Finally, Something to Eat at the Lake Elsinore Outlets
Fortunately, the outlets themselves finally have a real restaurant, allowing the intrepid OC bargain hunter who has braved the FasTrak lanes of the 91 to have a real meal without having to give up the parking space and get back in the 150°F interior of the car.
Open only a week and a half, Plaza Bonita has the distinct advantage of being the only sit-down restaurant in the entire huge outlet mall. The only other non-sweets are a pretzel stand and the "Hot Eats" part of a Dairy Queen.
Expectations need to be set, however; this is a Mexican-American restaurant, a place that sells tacos y burritos para taco-flavored kisses, plus a few things actually recognizable to a Mexican traveling in the
The menu contains a parts list of every Mexican antojito ever served in South OC (tacos, burritos, tortas, quesadillas, even nachos) as well as plates of food, enchiladas and molletes, a kind of open-faced, smaller torta, a very common Mexican snack.
Birria is available on the regular menu; weekends see menudo and posole (red posole) on the menu as well. The posole was quite good, though not up to the high bar set by the in-laws' Christmas posole. The hominy was not overpowering, and the chunks of pork were tender (though slightly stringy, like the lean pork used in century egg congee). The pork fat in the dish was as soft as a pillow, though, dissolving on my tongue. One suggestion: serve cabbage on the plate of accompaniments, not lettuce. It's sweeter, crunchier and more traditional.
Quesadillas--what a chilango would call sincronizadas (flour tortillas and cheese)--were just crispy enough and made with decent cheese, not the processed garbage served in so many places. Dipped into the salsas, this was a kids' delight.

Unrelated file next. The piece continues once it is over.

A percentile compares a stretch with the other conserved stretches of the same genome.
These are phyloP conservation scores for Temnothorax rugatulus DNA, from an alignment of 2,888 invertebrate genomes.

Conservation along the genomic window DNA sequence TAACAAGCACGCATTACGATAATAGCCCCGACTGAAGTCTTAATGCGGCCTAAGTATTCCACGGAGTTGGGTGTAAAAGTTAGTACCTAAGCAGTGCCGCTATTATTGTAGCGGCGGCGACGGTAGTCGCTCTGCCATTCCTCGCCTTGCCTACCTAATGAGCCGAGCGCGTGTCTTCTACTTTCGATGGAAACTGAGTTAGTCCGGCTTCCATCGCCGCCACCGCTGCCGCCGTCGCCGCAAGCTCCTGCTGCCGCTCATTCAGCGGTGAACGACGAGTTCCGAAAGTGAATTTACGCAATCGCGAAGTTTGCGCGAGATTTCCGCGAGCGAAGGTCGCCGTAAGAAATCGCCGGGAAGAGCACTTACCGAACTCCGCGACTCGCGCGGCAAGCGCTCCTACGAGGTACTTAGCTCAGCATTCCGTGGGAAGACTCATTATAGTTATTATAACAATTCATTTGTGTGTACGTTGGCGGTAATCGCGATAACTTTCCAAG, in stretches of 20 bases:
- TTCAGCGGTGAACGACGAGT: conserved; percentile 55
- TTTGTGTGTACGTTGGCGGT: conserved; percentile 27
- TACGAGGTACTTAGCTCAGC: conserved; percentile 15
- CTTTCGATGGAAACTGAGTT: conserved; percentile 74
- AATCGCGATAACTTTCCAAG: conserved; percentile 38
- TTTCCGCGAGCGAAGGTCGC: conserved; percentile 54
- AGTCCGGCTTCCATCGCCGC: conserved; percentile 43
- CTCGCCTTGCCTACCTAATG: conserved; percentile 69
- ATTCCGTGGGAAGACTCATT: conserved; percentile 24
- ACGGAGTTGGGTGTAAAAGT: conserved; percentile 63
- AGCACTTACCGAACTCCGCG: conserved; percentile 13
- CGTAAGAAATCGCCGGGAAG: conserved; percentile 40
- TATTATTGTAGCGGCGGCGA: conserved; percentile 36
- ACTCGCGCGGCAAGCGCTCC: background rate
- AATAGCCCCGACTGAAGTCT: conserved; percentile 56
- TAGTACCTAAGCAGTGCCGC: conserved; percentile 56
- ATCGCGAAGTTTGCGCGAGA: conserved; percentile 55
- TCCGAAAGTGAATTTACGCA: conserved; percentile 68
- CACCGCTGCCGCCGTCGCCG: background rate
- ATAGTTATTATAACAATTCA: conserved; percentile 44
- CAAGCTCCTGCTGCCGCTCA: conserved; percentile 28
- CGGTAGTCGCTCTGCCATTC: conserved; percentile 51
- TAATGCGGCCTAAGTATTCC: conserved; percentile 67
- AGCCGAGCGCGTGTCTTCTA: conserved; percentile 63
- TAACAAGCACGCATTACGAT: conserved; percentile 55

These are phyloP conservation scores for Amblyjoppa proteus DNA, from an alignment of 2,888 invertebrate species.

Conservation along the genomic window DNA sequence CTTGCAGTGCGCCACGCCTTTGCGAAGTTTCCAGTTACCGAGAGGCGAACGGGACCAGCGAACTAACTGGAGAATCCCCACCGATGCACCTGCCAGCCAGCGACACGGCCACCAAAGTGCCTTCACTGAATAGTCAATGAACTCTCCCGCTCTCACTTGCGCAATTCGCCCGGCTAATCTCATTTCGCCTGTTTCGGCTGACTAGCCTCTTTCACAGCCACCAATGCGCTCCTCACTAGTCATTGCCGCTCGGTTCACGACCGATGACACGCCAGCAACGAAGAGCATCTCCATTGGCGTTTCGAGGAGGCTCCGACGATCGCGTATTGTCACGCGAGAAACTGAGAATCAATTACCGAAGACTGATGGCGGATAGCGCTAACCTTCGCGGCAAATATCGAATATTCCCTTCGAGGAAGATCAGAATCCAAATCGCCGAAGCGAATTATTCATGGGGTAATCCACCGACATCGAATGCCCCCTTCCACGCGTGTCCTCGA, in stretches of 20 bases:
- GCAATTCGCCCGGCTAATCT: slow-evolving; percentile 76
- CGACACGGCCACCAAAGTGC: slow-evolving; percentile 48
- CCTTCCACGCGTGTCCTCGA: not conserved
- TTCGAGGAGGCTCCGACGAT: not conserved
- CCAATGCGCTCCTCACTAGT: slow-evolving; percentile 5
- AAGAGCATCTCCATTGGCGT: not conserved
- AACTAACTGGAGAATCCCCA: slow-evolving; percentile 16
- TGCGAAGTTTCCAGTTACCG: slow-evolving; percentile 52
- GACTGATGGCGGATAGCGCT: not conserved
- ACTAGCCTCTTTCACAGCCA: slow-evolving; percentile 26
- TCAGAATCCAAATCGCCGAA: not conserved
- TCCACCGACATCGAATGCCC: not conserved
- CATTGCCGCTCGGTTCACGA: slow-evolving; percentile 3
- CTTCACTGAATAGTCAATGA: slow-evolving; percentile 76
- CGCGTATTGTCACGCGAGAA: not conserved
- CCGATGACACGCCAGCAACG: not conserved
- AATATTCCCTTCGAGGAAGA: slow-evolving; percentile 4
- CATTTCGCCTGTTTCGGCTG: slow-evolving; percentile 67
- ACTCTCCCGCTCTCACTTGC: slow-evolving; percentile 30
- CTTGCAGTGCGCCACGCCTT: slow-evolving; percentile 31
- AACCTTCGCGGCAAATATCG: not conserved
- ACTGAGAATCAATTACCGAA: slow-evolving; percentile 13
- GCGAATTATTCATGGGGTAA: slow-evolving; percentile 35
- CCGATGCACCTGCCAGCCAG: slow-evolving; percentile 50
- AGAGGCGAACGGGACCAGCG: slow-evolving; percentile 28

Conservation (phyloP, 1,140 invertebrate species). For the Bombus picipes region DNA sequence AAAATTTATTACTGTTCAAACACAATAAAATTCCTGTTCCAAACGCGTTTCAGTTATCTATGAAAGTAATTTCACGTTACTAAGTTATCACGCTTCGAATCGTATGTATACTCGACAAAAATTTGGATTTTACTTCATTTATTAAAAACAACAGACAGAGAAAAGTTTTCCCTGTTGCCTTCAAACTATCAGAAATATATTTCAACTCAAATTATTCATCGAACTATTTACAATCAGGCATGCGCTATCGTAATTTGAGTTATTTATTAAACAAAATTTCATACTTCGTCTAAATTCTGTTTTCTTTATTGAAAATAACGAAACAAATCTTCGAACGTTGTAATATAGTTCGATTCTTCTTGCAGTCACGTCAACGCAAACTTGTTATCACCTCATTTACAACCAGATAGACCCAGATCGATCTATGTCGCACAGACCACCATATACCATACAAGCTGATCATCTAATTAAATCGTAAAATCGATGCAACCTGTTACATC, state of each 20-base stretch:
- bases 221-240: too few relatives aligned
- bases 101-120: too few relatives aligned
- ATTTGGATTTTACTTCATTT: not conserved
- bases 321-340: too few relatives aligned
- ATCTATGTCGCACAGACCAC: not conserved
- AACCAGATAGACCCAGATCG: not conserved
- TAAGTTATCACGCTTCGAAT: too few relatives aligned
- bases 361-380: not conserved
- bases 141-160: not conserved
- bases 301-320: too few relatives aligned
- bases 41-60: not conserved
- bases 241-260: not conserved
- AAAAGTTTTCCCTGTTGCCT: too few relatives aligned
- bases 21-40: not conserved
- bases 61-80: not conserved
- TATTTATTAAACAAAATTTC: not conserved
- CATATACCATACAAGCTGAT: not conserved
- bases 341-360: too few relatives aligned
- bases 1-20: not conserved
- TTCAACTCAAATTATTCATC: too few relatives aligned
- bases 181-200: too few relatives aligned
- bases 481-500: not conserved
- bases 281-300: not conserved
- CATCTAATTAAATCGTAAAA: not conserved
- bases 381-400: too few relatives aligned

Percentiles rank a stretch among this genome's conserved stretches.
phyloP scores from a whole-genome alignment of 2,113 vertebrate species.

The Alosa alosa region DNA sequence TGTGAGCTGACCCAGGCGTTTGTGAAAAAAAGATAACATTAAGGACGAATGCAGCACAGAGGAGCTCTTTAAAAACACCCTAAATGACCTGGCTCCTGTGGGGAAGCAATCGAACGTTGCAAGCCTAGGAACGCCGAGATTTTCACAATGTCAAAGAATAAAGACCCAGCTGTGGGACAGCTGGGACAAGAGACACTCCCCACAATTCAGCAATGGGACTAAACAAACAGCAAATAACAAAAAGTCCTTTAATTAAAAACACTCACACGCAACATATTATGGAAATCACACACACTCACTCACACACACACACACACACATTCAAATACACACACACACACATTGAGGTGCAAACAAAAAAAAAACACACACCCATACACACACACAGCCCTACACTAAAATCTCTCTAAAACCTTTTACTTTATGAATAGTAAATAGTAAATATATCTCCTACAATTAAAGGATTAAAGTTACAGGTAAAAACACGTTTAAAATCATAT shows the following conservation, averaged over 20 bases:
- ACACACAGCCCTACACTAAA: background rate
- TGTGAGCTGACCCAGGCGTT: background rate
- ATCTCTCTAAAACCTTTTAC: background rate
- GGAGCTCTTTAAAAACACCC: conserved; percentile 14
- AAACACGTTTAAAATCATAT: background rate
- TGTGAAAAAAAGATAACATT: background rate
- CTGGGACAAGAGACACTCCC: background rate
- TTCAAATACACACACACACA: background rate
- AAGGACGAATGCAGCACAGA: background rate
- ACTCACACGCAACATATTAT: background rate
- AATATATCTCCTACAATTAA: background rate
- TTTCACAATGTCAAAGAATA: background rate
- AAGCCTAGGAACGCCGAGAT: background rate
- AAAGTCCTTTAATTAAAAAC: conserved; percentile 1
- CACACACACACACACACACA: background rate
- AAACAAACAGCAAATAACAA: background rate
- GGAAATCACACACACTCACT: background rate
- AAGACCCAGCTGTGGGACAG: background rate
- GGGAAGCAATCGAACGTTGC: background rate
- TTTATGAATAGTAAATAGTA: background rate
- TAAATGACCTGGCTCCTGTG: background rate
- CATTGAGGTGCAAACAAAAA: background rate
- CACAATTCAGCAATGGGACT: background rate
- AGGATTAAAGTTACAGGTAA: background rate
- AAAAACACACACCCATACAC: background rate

Al pastor, though not cut from a trompo, was charred just enough to lend the required smoky flavor. The pineapple juice in the marinade was obvious, manifested as an underlying sweetness. The only complaint was the pebbly texture; larger pieces would have been more satisfying. Wrapped up in tortillas (machine-made, not hechas a mano) with salsa, they were very good, and accompanied by the usual, unremarkable combo-plate rice and good, slightly porky beans.
The grilled chicken was very salty; there is clearly a heavy use of Knorr seasoning in the marinade, which provided some interest until it was identified and then simply became overbearing.
Where Plaza Bonita stands out is with their salsas. Their answer to salsa cruda is a thick, scoopable tomato salsa with diamond-shaped bites of onion, quite a bit of serrano chile, lots of cilantro and just enough lime juice. The thicker red salsa was a stunning, almost oily decoction of guajillo chiles which had obviously been toasted on the grill. A slow burn on the back of the throat; this clung appealingly to tortillas. A fiery avocado salsa and a chunky raw tomatillo salsa verde rounded out the salsas; the bar was also stocked with excellent, still-crunchy carrots en escabeche, cilantro, chopped onion and limes--Mexican limes, not the large Persian green lemons gabachos call limes.
Service was very friendly, though questions about ingredients had to be passed back as interruptions to the chef. Prices were also very reasonable: $6 for posole, $8 for a combo-plate of al pastor.
Is Plaza Bonita revelatory, a place worthy of a pilgrimage down the dusty 15 freeway? No.
Is it good? Yes. It would do well even in such Mexican-heavy places as Anaheim or Downey. Taking into account its location, it is a godsend.
Other outlet mall operators take note: cheap stores and good food can coëxist.
Plaza Bonita, 17600 Collier Rd., Building F, Unit 147A, Lake Elsinore (in the Lake Elsinore Outlets, across from the Nike Outlet); (951) 674-5000.